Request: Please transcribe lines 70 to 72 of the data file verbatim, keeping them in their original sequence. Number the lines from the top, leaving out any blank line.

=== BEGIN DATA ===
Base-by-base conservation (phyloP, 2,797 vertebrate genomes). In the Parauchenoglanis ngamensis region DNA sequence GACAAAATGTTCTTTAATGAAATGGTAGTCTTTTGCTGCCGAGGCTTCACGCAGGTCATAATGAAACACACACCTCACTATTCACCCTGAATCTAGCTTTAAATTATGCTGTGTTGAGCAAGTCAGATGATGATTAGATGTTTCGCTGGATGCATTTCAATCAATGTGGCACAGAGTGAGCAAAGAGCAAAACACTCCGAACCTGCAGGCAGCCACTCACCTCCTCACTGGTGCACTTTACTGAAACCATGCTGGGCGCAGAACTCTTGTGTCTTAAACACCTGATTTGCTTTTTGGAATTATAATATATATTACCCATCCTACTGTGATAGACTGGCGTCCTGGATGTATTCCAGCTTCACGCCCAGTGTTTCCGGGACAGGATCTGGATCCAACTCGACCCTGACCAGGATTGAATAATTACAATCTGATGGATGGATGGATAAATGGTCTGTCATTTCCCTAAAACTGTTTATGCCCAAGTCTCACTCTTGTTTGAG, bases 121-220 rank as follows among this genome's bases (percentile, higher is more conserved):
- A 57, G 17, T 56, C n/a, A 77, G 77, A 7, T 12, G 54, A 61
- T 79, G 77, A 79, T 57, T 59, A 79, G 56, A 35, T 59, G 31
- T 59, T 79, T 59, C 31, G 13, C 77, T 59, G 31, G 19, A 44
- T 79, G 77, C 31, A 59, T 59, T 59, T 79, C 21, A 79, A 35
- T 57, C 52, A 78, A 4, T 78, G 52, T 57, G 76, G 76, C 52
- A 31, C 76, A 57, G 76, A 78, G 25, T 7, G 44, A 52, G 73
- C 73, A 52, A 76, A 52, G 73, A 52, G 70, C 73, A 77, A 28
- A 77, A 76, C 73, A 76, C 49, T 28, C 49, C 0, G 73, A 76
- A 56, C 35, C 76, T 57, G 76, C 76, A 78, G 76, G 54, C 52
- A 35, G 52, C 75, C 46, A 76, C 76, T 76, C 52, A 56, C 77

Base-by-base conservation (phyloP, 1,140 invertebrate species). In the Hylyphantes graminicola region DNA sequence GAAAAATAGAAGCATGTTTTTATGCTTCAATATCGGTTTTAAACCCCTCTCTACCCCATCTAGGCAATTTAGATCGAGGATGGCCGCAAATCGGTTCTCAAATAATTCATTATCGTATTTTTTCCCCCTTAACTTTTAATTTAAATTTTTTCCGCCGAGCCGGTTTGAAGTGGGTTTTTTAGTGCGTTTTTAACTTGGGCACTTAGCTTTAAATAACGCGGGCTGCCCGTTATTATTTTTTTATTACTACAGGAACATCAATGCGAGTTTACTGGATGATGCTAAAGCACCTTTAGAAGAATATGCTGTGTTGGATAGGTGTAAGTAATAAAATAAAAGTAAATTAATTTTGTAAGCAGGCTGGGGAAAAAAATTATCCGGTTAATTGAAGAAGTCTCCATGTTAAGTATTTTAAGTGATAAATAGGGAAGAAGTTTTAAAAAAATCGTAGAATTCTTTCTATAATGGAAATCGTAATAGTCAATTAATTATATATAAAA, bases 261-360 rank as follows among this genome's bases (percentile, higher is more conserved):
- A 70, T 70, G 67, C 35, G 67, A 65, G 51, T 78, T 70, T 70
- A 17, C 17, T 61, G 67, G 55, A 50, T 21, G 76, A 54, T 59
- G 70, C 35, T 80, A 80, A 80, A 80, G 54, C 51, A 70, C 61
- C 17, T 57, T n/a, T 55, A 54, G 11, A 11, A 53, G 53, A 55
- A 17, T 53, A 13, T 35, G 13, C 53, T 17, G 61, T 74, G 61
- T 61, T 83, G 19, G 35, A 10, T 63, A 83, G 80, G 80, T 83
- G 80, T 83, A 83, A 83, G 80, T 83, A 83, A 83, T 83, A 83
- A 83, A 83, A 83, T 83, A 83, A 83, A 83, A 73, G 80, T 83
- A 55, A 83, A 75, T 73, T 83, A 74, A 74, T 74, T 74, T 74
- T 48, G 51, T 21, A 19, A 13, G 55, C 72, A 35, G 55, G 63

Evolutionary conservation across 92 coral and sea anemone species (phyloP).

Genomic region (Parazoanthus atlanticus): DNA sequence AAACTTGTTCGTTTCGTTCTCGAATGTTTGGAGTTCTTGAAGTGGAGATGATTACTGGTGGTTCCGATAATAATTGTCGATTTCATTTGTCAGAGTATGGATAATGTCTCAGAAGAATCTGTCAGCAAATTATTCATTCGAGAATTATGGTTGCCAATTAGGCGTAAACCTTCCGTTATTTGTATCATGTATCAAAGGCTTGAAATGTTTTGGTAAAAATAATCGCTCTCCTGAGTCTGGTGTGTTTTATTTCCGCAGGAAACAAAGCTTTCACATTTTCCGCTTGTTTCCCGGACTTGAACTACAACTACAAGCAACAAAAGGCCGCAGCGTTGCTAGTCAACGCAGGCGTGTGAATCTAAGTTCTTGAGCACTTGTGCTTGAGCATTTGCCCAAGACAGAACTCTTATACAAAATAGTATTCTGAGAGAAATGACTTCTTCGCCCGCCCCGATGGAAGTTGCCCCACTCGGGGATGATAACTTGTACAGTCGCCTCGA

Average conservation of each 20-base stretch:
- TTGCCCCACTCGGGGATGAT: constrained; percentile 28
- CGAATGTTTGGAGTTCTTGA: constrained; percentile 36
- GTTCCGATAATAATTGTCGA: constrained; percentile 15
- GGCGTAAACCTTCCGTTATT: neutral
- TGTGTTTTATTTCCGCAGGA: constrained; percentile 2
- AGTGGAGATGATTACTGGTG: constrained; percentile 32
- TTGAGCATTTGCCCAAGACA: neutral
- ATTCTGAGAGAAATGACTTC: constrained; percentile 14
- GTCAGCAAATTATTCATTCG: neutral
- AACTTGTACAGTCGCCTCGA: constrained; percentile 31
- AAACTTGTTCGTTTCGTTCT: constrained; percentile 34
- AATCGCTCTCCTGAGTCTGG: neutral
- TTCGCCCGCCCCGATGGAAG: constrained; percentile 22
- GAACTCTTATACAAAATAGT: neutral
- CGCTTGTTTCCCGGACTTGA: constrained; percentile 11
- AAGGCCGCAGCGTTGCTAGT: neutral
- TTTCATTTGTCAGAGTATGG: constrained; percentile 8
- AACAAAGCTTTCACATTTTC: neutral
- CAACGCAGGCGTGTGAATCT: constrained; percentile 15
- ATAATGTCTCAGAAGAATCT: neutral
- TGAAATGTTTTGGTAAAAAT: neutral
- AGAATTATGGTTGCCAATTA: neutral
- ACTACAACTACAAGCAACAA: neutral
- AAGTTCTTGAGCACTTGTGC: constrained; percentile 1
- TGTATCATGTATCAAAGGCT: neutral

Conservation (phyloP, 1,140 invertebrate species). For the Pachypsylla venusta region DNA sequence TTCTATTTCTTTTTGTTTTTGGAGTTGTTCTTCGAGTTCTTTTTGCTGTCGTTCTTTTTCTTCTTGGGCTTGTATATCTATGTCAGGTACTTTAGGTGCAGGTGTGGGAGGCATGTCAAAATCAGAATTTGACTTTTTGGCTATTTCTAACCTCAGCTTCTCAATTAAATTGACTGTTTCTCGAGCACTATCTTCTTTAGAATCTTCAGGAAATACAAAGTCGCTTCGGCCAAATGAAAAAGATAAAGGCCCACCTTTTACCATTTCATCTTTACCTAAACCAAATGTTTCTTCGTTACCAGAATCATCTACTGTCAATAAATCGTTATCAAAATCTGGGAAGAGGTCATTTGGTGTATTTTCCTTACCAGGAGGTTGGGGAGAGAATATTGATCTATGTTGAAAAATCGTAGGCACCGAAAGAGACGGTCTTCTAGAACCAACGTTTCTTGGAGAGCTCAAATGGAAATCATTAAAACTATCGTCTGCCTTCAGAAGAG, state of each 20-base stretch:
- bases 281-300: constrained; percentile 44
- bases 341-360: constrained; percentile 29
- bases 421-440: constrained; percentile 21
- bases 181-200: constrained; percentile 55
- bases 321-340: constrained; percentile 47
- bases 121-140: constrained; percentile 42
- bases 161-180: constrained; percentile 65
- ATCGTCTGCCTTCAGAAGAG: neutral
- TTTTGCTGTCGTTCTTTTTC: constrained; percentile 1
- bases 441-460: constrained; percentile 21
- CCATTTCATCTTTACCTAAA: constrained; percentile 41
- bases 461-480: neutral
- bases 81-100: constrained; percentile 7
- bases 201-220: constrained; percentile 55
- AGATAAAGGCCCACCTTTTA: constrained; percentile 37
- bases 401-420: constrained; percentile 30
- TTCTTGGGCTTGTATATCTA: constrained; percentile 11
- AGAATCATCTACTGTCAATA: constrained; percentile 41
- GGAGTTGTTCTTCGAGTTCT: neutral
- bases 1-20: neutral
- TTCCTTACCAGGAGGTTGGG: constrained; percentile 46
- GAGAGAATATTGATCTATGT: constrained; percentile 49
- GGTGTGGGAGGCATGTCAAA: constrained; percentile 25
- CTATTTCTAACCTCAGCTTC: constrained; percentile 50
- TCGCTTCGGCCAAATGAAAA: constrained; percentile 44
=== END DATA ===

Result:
- GGAGTTGTTCTTCGAGTTCT: neutral
- bases 1-20: neutral
- TTCCTTACCAGGAGGTTGGG: constrained; percentile 46